|Publication number||US4453725 A|
|Application number||US 06/337,201|
|Publication date||Jun 12, 1984|
|Filing date||Jan 5, 1982|
|Priority date||Jan 30, 1981|
|Publication number||06337201, 337201, US 4453725 A, US 4453725A, US-A-4453725, US4453725 A, US4453725A|
|Inventors||Kazutaka Kuwana, Masahiro Ueda, Seiji Nonoyama|
|Original Assignee||Seiki Kabushikikaisha, Toyota Jidosha Kogyo Kabushikikaisha|
|Export Citation||BiBTeX, EndNote, RefMan|
|Patent Citations (3), Referenced by (33), Classifications (11), Legal Events (6)|
|External Links: USPTO, USPTO Assignment, Espacenet|
The invention relates to a level control of a road vehicle, in particular, to the adjustment of a vehicle level within a given range by detecting the relative height between the axle and the frame of a carrosserie by means of a level detector and controlling a hydraulic pressure supplied to a suspension system in accordance with the detected height.
An example of the level adjustment of the kind described is disclosed in U.S. Pat. No. 4,105,216 (issued Aug. 8, 1978, Class 280), for example, in which a level detector detects a range of vehicle level, and the detected signal is processed in a signal processing circuit to derive a signal which energizes a levelling drive system. The signal is applied to a level control circuit which causes a hydraulic pressure supplied to a suspension system to be reduced if the vehicle level is determined to be "high" and causes the hydraulic pressure to be increased if the vehicle level is determined to be "low". In order to prevent a repetitive operation to reduce or increase the hydraulic pressure which would occur as the detected vehicle level oscillates adjacent to the boundary between "medium" and "high" or between "medium" and "low" range, the level control circuit includes a set of leading end delay circuits in each of "high" and "low" level signal processing loops.
The levelling drive system is energized to lower or raise the vehicle height at a given time interval after the detection of the vehicle height in either high or low range, respectively. If the vehicle level is determined to be in the medium range, the levelling drive system is immediately deenergized. Therefore, there is a tendency for the vehicle level to be settled in the medium range adjacent to the boundary with the high or the low range, resulting in a large deviation which is obtained in the settled level of the vehicle. In addition, the frequency of the energization or deenergization of the levelling drive system increases.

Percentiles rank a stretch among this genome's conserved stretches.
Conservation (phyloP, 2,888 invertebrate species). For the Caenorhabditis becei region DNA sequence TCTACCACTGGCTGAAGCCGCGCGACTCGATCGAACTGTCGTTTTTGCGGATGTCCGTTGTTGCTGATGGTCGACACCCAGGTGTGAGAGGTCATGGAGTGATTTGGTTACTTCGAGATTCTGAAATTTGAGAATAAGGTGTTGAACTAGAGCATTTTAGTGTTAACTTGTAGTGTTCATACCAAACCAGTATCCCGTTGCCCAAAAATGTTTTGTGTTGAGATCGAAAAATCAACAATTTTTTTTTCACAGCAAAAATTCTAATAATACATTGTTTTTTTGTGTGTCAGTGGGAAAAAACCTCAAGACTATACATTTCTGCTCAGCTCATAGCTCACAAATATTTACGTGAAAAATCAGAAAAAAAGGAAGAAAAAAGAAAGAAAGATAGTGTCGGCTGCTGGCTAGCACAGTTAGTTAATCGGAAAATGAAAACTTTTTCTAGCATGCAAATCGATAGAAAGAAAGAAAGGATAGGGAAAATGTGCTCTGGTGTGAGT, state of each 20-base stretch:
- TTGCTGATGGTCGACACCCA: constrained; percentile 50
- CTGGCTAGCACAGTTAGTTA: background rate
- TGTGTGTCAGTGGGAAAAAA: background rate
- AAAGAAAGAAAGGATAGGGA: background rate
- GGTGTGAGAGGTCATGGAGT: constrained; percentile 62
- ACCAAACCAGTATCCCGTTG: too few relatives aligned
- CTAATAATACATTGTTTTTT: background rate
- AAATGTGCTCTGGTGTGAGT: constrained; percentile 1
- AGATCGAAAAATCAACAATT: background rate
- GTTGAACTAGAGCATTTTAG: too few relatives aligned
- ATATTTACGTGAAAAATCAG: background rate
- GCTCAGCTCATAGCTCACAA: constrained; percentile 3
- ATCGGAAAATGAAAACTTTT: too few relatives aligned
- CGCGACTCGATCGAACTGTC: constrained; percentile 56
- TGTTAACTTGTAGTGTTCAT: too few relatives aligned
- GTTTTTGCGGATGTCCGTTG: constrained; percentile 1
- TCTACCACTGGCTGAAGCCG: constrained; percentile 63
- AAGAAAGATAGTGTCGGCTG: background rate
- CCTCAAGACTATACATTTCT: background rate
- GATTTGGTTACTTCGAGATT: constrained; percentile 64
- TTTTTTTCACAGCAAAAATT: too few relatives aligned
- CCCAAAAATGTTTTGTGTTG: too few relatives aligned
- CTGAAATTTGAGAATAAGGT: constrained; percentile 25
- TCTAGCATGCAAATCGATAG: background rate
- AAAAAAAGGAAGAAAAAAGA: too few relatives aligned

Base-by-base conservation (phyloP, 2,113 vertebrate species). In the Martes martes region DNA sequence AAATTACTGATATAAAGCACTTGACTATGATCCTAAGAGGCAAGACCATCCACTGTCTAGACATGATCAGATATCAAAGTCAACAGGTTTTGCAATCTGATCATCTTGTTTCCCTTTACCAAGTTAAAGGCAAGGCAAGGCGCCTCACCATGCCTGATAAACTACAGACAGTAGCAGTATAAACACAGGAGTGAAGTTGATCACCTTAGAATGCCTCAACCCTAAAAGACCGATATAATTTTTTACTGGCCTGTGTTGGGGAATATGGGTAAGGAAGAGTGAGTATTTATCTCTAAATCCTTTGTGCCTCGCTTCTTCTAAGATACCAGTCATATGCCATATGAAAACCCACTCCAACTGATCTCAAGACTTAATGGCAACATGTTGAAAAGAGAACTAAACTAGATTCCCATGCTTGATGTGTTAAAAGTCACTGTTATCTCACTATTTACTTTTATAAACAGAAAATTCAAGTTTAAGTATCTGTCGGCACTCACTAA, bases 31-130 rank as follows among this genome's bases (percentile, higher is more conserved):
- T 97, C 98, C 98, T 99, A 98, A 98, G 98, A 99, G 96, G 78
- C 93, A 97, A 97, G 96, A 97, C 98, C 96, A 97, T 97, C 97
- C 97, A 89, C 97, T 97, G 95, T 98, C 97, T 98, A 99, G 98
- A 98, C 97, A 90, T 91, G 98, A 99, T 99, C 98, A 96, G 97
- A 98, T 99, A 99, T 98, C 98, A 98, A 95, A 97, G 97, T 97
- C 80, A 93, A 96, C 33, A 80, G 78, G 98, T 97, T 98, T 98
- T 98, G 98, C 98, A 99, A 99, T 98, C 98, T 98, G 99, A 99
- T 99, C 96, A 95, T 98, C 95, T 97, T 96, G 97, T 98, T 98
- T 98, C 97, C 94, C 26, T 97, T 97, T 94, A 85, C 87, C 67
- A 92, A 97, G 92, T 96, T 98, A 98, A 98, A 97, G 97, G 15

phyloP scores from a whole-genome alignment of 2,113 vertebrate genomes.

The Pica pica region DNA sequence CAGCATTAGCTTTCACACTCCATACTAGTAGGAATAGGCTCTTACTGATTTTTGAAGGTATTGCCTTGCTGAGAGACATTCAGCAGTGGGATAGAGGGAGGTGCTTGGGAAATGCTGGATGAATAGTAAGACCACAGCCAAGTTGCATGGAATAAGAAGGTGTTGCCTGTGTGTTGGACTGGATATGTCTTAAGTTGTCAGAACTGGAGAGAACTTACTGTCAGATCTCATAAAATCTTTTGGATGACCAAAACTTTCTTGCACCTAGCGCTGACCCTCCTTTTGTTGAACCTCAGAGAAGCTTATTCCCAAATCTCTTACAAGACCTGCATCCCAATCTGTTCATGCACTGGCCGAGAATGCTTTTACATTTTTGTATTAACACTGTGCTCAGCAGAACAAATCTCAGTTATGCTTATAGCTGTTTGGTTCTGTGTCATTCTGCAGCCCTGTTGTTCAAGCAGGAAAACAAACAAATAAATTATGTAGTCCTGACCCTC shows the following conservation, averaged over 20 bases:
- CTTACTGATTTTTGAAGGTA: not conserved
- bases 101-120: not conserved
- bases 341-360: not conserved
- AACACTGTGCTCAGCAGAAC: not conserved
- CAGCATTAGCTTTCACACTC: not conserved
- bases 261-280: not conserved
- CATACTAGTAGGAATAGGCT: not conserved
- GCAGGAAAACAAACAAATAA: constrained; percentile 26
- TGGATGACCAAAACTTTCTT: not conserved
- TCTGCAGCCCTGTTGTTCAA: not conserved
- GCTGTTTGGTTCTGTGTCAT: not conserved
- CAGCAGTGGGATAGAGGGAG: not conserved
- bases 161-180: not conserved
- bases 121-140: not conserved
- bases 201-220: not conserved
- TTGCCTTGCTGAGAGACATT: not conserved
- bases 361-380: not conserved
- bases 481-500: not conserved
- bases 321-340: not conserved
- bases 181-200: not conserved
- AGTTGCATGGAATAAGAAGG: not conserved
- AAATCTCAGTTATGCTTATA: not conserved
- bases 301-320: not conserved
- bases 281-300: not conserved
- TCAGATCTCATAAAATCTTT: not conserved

It is a first object of the invention to lessen the repetition of the energization or deenergization of the vehicle level adjustment, and a second object is to reduce a deviation between the levels where the vehicle height is settled.
The above objects are accomplished in accordance with the invention by energizing a suspension drive system to lower or raise the vehicle height in a high and a low level range, respectively, and deenergizing the drive system in a "medium center" level region which is defined by an upper boundary which is lower than the lower limit of the high level range and a lower boundary which is higher than the upper limit of the low level range.
Other objects and features of the invention will become apparent from the following description of preferred embodiments with reference to the drawings.
FIG. 1a is a schematic view of a level detector used in carrying out the invention which is mounted on a vehicle;
FIG. 1b is a longitudinal section of the level detector shown in FIG. 1a;
FIGS. 1c, 1d, 1e, 1f and 1g are cross sections taken along the line IC--IC shown in FIG. 1b, illustrating different operating conditions;
FIG. 2 is a block diagram of one form of a vehicle level adjuster of the invention;
FIG. 3a is a block diagram of another form of vehicle level adjuster; and
FIG. 3b is a flow chart illustrating a sequence of control operations performed by a microcomputer shown in FIG. 3a.